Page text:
Cultural Garland

 As long-time readers may recall, I currently live in Garland, which happens to be the tenth largest city in Texas (no, really). As such, it actually has a lot of good stuff going on, though by no means as much as Dallas, Fort Worth, or even, say, Plano or Arlington. Much of its cultural wealth is concentrated in old downtown Garland, which has existed as such since 1887, when the local post office was created midway between two rival towns, Duck Creek and Embree; the new post office was called Garland Station after the U.S. Attorney General of the time, Augustus Hill Garland. That’s him down there. Please note that I didn’t take this picture; I’m not quite that old. It was probably taken by the famous Mathew Brady, though no one’s sure.

Augustus Hill Garland

Neither Duck Creek nor Embree exist anymore, because they were combined in 1891 to become the city of Garland. Clearly, then, the city celebrated Centennial in 1991. They even buried a time capsule to be dug up be the people living in 2041, at the sesquicentennial. I wonder what’s in there?

In the past, I’ve discussed a few of Garland’s more popular cultural institutions, including the Garland Opry and the Saturday night bluegrass jam session known as “Pickin’ on the Square.” But there’s more to be had. Consider, for instance, Garland’s own Heritage Park, which is like a miniature version of Dallas’ Heritage Village (of which I will write next week).  Among other things, you’ll find two homes dating from the early years of the city, including the Lyles and Pace Houses. I like the latter best, and here’s what it looks like.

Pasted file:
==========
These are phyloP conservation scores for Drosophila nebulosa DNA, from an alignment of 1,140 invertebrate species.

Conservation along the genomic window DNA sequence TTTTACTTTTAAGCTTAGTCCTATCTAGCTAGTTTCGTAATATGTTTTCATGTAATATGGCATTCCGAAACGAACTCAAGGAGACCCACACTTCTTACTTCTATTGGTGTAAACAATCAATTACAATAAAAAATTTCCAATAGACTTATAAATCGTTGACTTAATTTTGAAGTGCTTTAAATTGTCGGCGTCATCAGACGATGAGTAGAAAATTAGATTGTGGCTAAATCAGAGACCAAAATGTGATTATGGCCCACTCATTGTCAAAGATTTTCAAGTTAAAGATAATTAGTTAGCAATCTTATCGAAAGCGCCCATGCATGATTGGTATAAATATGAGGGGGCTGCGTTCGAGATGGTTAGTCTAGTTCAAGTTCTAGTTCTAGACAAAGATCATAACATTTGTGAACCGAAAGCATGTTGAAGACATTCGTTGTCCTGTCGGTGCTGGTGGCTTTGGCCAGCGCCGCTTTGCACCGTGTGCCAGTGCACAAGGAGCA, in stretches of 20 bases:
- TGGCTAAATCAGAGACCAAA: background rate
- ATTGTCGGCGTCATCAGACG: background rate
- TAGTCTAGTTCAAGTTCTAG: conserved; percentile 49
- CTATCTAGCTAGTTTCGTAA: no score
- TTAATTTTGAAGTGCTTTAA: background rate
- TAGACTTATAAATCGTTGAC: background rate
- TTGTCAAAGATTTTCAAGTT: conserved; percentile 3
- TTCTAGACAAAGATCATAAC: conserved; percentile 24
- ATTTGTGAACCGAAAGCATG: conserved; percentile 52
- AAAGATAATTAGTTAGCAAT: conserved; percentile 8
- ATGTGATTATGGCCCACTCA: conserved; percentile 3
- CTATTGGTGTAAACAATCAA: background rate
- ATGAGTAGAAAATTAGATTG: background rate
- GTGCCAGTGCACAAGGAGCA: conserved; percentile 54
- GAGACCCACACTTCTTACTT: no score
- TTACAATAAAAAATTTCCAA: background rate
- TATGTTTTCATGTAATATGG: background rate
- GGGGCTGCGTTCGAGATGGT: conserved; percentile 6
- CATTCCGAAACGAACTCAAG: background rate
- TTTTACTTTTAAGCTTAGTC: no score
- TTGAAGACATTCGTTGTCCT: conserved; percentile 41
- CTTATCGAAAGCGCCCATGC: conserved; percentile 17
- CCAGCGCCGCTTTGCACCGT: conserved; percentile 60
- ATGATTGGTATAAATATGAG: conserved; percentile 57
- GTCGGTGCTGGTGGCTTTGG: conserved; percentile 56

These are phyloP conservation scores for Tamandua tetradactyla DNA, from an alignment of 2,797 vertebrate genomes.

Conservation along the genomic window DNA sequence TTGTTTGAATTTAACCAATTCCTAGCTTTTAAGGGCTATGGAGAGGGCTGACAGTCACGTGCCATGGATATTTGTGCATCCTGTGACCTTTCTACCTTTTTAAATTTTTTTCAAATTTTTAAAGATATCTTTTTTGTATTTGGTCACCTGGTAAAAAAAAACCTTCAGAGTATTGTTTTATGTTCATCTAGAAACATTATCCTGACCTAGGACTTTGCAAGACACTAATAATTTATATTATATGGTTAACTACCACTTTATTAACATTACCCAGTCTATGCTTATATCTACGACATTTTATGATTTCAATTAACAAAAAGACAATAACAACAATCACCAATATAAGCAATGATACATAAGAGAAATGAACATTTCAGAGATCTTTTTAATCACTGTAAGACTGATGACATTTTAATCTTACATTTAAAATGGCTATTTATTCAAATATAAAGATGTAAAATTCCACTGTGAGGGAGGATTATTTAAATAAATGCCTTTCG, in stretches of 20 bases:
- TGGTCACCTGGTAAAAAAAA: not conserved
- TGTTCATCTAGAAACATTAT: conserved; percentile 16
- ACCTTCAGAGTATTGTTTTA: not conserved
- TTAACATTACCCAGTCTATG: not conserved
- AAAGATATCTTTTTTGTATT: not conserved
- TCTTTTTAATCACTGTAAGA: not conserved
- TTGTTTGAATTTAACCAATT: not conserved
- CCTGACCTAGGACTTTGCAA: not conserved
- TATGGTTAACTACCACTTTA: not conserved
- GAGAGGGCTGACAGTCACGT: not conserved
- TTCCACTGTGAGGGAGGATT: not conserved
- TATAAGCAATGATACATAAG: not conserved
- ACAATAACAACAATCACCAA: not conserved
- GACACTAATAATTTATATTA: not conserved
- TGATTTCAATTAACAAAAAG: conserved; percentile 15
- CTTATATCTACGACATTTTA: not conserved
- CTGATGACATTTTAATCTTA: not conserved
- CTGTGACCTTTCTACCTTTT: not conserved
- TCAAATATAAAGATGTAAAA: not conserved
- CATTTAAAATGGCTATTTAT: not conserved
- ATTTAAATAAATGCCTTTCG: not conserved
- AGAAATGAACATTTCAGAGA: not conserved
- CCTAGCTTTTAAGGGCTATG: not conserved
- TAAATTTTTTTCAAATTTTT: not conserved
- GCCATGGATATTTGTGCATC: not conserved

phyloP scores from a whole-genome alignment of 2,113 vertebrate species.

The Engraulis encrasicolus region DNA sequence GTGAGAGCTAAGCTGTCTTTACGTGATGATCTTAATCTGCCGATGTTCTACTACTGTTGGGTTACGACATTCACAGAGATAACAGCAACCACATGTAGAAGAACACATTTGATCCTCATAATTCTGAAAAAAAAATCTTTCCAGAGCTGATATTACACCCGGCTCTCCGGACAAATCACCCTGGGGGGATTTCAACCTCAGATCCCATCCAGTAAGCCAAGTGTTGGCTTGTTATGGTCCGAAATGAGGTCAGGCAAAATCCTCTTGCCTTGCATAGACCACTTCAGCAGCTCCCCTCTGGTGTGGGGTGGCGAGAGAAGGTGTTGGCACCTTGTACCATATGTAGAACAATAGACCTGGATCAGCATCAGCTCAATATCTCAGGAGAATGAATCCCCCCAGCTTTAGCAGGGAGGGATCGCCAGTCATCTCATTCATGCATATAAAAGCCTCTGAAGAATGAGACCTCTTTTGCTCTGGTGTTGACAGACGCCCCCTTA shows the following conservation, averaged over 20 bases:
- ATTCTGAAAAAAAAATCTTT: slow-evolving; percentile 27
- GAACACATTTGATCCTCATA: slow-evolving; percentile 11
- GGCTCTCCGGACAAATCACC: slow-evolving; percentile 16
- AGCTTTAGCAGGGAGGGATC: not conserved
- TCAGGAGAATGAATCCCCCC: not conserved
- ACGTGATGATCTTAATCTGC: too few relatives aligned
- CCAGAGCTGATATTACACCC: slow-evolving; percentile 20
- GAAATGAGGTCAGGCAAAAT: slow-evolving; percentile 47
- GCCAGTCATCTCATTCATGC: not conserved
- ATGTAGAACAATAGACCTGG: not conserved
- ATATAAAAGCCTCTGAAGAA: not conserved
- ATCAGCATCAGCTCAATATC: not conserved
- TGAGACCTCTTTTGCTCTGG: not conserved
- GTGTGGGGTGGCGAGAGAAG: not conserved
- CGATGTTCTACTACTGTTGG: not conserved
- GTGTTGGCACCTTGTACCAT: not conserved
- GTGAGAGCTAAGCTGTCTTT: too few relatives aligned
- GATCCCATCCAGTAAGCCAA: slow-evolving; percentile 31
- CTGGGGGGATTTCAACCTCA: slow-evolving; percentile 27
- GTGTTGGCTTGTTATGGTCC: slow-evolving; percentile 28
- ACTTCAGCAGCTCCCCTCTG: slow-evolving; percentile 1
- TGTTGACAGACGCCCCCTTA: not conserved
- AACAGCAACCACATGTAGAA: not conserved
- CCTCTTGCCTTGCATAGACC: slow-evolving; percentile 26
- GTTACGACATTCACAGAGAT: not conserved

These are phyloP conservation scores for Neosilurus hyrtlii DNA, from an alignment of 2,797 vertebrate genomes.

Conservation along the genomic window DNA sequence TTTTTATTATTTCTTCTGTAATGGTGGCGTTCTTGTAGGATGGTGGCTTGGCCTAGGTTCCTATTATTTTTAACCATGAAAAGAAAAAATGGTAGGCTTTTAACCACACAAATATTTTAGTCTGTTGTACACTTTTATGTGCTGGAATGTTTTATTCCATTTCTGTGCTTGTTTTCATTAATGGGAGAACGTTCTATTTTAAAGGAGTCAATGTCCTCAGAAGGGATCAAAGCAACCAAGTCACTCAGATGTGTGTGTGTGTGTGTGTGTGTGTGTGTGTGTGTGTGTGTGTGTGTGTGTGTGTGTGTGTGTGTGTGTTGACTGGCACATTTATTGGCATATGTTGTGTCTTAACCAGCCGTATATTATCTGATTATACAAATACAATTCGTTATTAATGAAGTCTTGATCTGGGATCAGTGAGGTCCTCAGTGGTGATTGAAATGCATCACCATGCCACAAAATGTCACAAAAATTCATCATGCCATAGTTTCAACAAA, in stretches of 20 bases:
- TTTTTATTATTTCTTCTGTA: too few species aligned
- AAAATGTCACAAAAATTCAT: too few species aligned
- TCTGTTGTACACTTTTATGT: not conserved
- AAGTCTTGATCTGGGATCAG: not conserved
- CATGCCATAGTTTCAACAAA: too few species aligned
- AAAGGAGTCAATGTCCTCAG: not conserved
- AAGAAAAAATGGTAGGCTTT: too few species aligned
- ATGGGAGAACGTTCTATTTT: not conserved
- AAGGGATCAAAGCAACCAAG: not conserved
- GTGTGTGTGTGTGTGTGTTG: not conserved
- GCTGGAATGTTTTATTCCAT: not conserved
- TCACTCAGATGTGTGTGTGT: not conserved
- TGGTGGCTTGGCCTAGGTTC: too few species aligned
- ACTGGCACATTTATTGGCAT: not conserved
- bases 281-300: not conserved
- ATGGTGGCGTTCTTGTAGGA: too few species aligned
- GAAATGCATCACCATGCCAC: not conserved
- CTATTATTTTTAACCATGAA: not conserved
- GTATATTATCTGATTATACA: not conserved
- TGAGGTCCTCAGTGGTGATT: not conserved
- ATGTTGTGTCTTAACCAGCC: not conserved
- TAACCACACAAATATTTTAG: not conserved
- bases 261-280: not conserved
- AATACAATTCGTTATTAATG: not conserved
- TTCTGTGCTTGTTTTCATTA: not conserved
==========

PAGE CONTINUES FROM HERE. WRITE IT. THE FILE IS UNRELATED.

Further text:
Pace House

The Heritage Park also includes the lovingly restored 1901 city train depot, along with a restored Pullman car, which is starting to look a little weather-beaten (though who can blame it, given the weather extremes of the last few years).  Sadly, the depot (which includes the Heritage Park gift shop) is open only on Saturdays from 10 AM-2 PM, due to lack of funds, and you can’t get inside the Pullman car anyway (darn it). But at least you can look and enjoy. It’s free, after all.


Pullman Car

Moving west down Sixth Street (which is nowhere near as exciting or rowdy as the Austin street of the same name), you’ve got the Patty Granville Arts Center, which is where a great many events are held — from plays (and they do have a lot of them) to small arts gatherings, conferences, and other get-togethers. It features more than 900 seats in two theatres, along with computerized lighting and sound systems. It also has a 6,500 square foot ballroom (“The Atrium”) that can handle up to 450 people. They stay pretty busy, and they have a huge parking lot that’s mostly used, frankly, as overflow parking for the DART Rail train right next door. Nothing wrong with that. You can learn more about the Granville Arts Center ‘s hours of operation and performance schedules by visiting them on the Web at


On the corner of State and Seventh Streets (one block from my old bookstore) is the Plaza Theater, an elegant Garland landmark since the 1940s. This Art Deco structure (complete with lots of neon!) overlooks the city square and offers competition to the Granville Arts Center, the Opry, and the Pickers.


The Plaza offers several attractions every weekend, from blues bands to plays to (as you can see from the above picture) beauty pageants. It handles 350 people and offers the same computerized light and sound systems as the Granville, in a cozier setting. Oh, and let’s not forget that cool motorized “waterfall” curtain. The Plaza is often used for conferences and company get-togethers, too. You can also find more info on this one at the City of Garland site, at

Unlike Dallas, most of Garland’s cultural institutions are located right downtown, where they’re easy to get to. And while much of the city’s commercial attention has turned to Firewheel Town Center several miles away, the only culture you’ll find there is a Cineplex and a Barnes and Noble bookstore. Not that I’m complaining about either, mind you — they too have their charms — but they’re just not the same.

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